There is an old idea among ethnomusicologists that some musical traditions have similarities that make them susceptible to fusions, while others are so different that musical interaction is difficult or impossible. The idea is pretty much discredited -- believers adduced the lack of Native American presence in European America as an example, but anyone spending 15 minutes in South America can figure out that European and Amerindian traditions are fully susceptible to mixture. Even so, the Mozart Meets Cuba fusion attempted here by an ensemble of German and Cuban musicians seems objectively difficult. The Romantic composers, with their inclination for pure tune, have always been easier for African-based music to deal with, but how do you put the straight line of Afro-Cuban percussion together with Mozart, where everything depends on balance among elements that are disparate in rhythm and in the speed at which things happen? Transplanting the music of Beethoven into popular contexts is notorious for producing tacky results, and Mozart is hardly any easier.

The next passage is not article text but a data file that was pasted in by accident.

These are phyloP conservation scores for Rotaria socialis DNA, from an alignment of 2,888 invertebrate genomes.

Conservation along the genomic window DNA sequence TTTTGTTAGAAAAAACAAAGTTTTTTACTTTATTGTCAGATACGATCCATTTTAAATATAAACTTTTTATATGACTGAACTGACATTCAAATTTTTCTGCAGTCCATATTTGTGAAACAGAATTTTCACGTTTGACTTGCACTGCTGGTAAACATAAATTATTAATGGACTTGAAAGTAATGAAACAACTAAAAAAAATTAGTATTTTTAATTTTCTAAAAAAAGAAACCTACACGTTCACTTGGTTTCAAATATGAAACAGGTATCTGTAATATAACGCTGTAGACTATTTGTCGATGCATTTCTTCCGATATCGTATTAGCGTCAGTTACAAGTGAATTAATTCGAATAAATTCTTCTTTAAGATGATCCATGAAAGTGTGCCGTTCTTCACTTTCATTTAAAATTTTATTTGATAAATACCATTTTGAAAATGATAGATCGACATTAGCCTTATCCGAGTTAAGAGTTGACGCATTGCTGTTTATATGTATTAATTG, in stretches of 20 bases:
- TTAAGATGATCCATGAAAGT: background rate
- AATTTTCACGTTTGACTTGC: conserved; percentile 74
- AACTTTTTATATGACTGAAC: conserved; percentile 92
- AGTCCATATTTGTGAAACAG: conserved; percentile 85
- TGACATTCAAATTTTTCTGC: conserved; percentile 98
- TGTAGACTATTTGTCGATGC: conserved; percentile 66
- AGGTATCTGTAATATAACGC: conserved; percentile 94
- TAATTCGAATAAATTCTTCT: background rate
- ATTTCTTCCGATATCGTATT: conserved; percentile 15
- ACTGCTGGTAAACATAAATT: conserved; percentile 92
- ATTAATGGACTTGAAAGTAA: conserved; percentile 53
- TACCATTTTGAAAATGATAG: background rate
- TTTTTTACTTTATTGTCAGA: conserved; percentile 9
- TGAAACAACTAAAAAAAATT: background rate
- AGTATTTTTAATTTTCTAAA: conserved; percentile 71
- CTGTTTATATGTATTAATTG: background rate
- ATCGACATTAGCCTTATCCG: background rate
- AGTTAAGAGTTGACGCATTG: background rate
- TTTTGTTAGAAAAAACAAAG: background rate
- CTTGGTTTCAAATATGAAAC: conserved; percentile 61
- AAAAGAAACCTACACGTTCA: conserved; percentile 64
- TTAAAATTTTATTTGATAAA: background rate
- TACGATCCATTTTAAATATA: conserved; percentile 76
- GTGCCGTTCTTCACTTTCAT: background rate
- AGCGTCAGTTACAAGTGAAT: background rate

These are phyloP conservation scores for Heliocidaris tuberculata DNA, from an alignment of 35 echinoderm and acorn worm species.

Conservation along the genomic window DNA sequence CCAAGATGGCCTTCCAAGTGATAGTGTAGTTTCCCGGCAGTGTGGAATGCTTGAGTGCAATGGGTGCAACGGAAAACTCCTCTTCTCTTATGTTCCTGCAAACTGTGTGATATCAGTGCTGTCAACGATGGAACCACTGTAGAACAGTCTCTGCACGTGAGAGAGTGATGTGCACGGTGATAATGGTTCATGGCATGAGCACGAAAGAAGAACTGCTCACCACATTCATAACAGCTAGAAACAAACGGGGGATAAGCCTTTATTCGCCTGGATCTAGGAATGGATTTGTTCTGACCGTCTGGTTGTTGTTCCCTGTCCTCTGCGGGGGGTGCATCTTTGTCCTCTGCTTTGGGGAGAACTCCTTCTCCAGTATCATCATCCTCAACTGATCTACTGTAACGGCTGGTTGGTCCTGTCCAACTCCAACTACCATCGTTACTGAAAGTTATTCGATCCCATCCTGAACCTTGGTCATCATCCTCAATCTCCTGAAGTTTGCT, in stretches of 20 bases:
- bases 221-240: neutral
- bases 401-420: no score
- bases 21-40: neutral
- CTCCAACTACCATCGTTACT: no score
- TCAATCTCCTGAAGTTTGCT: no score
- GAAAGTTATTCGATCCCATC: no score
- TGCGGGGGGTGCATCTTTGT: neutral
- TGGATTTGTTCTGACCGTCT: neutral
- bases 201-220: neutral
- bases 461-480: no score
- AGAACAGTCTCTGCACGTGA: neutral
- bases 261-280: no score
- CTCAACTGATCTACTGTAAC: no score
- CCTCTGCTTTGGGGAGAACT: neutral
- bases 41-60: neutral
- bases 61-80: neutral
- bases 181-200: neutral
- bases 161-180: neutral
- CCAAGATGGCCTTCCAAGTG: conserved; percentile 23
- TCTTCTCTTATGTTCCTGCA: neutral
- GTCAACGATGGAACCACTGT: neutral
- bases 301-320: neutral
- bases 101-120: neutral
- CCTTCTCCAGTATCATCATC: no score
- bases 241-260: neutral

Mozart Meets Cuba will hold the attention of listeners interested in the issues such fusions raise (and the issue fusion raises is "can't we all get along?"), even if it doesn't always rise above the awkwardness inherent in its task. The ensemble consists of a German trio, the Klazz Brothers (piano, bass, and drums), augmented by a pair of Cuban percussionists. Essentially they play jazz arrangements of Mozart and augment the rhythm section with Cuban rhythms, giving each piece a clever Cuban title like Bomba de la Noche (the first movement of Eine kleine Nachtmusik, K. 525). The musicians involved all seem vitally interested in what they're doing (apparently they met in Havana and found that they enjoyed experimenting together), and they have a great variety of ways of approaching the problem they face. The two Cuban musicians, Alexis Herrera Estevez on timbales and Elio Rodriguez Luis on congas, select rhythms that seem to work with the particular Mozart piece involved; each track has a different rhythm, and you can get a quick education in basic Afro-Cuban musical vocabulary by following what they're doing. Likewise, pianist Tobias Forster adjusts the Mozart music to the requirements of interaction with the ensemble, sometimes playing the theme straight but building his thematic material out of a characteristic motive or chord sequence elsewhere. At times, you can almost hear the musicians thinking as they try, so to speak, to squeeze what they do into the gaps of the other discourse. Mozart Meets Cuba (there's also a companion Classic Meets Cuba disc) isn't likely to stimulate a new boom in fusion between classical music and Cuban jazz, but it's quite lively on the whole.